Instead of giving us a 300$ 8 cores chip with no GPU, they are giving away free tablet Atom because that will help.....
  • juhatus - Sunday, May 11, 2014 - link

    I totally agree, Intel should really push PC again, not replace schim's with better ones.
  • bji - Sunday, May 11, 2014 - link

    Intel cannot generate sufficient returns on its R & D dollars anymore. Nobody in the consumer market cares that much about faster Intel chips except CPU enthusiasts, and it's not a market that can even come close to supplying enough money to fund the R & D necessary to significantly advance x86 performance.

    You can blame AMD for not supplying enough competition, but a bigger part of the equation is that faster Intel chips don't sell "enough more" than current generation ones to justify spending huge amounts of R & D money on them.

    You can look at this as a sad fact, but I actually like it. I can by a laptop now for cheap that is so overly spec'd for my needs that I essentially never need to upgrade, saving me money. Software companies cannot depend upon ever increasing chip speeds, they have to become better at producing efficient software in order to have the headroom for new features that used to be provided by ever increasing chip speed.

    Advances in mobile computing are where it's at, and everyone knows that already ...
  • Antronman - Monday, May 12, 2014 - link

    Buddy, you've never built a PC, and I'm assuming that you don't have a hardware-heavy job.
  • bji - Monday, May 12, 2014 - link

    Wrong on both counts.
  • Shadowself - Monday, May 12, 2014 - link

    To some extent you're correct, but the reality is that the reasons are interdependent.

    Current performance increases from one generation to the next (Sandy Bridge to Ivy Bridge to Haswell and anticipated into Broadwell) are only 10% - 20% per generation. I, and many like me, buy at the top of the performance range and now use that machine for a few years so that we get a significant performance jump with each new machine purchased. Back 20+ years ago when each generation was 50% to 100% faster I upgraded each generation. It's just not worth it to do so anymore for just a 10% - 20% increase. The aggregate cost of purchasing machines every generation over a few years for such moderate increases in performance is too high.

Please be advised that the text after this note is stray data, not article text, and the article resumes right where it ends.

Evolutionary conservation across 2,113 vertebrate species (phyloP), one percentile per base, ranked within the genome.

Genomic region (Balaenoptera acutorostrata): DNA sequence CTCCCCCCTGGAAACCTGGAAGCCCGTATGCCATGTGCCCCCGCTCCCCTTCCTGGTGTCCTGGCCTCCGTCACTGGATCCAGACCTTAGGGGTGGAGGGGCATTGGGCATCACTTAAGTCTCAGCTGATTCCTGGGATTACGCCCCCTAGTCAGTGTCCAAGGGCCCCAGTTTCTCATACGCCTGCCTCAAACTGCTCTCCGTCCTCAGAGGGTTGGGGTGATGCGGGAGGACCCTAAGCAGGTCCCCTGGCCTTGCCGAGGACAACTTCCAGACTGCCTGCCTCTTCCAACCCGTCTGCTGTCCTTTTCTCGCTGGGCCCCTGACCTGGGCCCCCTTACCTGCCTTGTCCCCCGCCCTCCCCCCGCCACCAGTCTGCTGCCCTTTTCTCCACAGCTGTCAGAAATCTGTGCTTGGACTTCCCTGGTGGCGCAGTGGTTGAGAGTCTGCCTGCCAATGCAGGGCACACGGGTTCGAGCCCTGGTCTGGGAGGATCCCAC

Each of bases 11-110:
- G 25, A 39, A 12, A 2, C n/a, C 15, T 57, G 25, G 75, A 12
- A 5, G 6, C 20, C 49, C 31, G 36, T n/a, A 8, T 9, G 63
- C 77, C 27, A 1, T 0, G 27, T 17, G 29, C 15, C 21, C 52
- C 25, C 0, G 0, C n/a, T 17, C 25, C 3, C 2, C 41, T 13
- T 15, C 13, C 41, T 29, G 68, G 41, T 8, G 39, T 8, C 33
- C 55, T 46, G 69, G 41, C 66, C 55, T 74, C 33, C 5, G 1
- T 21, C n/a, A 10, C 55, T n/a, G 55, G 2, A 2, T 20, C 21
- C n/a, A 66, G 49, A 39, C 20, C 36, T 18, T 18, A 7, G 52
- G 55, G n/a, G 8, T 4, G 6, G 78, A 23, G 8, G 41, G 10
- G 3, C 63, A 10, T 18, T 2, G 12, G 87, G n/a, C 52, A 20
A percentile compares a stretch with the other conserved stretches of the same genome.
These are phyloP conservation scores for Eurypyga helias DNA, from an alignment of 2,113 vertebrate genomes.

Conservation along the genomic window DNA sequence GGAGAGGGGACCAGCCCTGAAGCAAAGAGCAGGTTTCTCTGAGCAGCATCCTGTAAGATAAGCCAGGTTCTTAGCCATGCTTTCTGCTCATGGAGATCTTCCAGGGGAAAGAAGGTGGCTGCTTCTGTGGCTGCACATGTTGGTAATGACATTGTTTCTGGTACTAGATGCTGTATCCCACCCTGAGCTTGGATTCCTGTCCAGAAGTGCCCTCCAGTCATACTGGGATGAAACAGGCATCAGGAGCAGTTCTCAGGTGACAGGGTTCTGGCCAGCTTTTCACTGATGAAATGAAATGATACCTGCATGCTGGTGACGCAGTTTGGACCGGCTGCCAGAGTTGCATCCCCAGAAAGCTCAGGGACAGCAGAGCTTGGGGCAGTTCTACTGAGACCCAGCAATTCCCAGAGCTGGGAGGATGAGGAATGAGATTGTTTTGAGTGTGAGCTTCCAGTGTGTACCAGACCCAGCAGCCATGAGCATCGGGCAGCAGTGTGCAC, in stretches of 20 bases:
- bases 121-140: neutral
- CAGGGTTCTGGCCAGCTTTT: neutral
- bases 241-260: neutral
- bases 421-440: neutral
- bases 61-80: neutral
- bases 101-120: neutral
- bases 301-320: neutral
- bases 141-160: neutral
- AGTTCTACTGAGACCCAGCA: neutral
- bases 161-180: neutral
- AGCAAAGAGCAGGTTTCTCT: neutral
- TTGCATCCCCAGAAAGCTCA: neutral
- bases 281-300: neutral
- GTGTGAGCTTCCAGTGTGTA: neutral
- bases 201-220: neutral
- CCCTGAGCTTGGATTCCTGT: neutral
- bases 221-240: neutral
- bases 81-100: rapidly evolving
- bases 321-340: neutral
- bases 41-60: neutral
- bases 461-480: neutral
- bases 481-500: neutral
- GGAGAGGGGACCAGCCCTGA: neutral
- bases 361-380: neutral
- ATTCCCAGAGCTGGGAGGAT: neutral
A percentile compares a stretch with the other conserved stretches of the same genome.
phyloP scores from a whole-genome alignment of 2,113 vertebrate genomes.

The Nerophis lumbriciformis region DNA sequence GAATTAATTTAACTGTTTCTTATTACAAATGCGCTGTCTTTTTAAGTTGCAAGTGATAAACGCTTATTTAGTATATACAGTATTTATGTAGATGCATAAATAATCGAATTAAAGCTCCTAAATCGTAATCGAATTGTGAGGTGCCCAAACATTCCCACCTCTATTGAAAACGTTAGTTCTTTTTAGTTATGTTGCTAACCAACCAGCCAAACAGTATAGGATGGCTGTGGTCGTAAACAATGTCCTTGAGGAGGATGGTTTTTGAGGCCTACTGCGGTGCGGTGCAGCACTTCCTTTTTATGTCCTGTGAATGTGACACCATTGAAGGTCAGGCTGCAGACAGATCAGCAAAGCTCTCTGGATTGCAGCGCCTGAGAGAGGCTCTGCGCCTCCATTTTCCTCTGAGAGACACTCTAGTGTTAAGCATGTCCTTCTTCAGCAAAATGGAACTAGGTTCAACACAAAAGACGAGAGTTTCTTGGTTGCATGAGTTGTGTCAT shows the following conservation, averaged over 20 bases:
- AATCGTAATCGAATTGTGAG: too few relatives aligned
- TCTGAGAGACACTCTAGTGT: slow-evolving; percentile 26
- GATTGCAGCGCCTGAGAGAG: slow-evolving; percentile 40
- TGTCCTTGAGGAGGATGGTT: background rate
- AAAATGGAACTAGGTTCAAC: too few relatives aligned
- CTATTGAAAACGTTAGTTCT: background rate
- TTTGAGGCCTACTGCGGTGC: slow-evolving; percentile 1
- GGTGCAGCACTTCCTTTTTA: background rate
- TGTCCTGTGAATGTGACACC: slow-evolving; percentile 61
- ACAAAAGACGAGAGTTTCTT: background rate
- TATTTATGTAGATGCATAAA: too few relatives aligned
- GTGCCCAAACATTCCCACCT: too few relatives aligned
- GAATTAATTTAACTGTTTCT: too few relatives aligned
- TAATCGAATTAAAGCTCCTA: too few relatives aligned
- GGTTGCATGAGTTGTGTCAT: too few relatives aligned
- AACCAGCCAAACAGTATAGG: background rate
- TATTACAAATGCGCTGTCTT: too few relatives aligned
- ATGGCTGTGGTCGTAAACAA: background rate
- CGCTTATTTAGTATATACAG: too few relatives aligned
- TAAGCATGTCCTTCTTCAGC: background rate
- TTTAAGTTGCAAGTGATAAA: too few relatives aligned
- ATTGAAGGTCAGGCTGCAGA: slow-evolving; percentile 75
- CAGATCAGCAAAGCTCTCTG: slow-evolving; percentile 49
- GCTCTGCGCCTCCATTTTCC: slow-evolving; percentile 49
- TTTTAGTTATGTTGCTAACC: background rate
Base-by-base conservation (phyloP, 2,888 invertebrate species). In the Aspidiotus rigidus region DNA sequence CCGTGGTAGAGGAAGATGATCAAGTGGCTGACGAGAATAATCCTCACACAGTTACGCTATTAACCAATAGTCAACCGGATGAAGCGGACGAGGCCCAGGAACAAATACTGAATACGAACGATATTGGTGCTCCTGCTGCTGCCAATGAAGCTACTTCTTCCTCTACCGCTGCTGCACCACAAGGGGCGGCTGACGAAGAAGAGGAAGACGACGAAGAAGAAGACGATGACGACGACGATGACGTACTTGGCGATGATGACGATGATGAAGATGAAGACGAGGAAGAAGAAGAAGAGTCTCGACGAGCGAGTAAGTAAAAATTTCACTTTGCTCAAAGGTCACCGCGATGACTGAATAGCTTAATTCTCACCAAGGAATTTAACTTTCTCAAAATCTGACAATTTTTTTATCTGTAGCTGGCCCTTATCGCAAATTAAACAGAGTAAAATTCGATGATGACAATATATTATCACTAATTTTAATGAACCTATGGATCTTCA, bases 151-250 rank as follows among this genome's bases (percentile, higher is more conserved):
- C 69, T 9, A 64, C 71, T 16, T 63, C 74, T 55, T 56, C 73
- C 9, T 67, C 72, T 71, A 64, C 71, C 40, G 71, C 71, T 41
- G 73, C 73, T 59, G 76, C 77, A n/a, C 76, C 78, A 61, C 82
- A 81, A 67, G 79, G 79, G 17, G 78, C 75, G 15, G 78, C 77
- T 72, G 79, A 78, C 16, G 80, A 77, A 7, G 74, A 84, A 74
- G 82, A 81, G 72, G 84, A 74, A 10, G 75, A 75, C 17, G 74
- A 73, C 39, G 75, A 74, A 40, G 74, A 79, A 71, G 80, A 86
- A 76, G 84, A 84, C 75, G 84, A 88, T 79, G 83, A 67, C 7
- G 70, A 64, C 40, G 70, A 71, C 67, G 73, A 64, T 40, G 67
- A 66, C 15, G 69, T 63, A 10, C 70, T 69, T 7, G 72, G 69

Likely Intel (and AMD) are into the range of diminishing returns on performance increases. Unless there are huge architecture changes in the upcoming Skylake series I expect the 10% - 20% increase per generation to continue for at least three more generations -- Haswell to Broadwell, Broadwell to Skylake, and Skylake to Cannonlake -- (and maybe go to 5% -10% performance increase in the Skylake to Cannonlake transition).

    Small increases in performance keep people from buying every generation. People not buying every generation limits profits and what can be put into IR&D. Limited IR&D produces small increases in performance. And the cycle repeats.
  • alacard - Monday, May 12, 2014 - link

    The increases over the past few generations have been no where near 10-20 percent.

    Sandy to Ivy was ~5 with that increase coming solely from power management/boost tweak. Clock for clock the cores perform identical (to get this metric you simply disable all the power management/boost functions in the bios and benchmark from there) with Ivy offering a slight decrease in consumed wattage.

    The Ive to Haswell performance increase - with a few exceptions - is < 10% in almost all tests, with consumed wattage actually increasing from ivy.

    Unfortunately, the Intel performance curve over the past 4 years is actually far more compressed than you paint in your post. With the exception of a couple of new task specific instructions we've had essentially less than 10% performance gains during that time
  • BadThad - Monday, May 12, 2014 - link

    I agree Shadowself! I'm actually still mainly on a Q6600 system as it meets all of my needs. At last I'm at the point where I'm going to Z97 as the performance benefits and feature sets are finally worth it for my needs.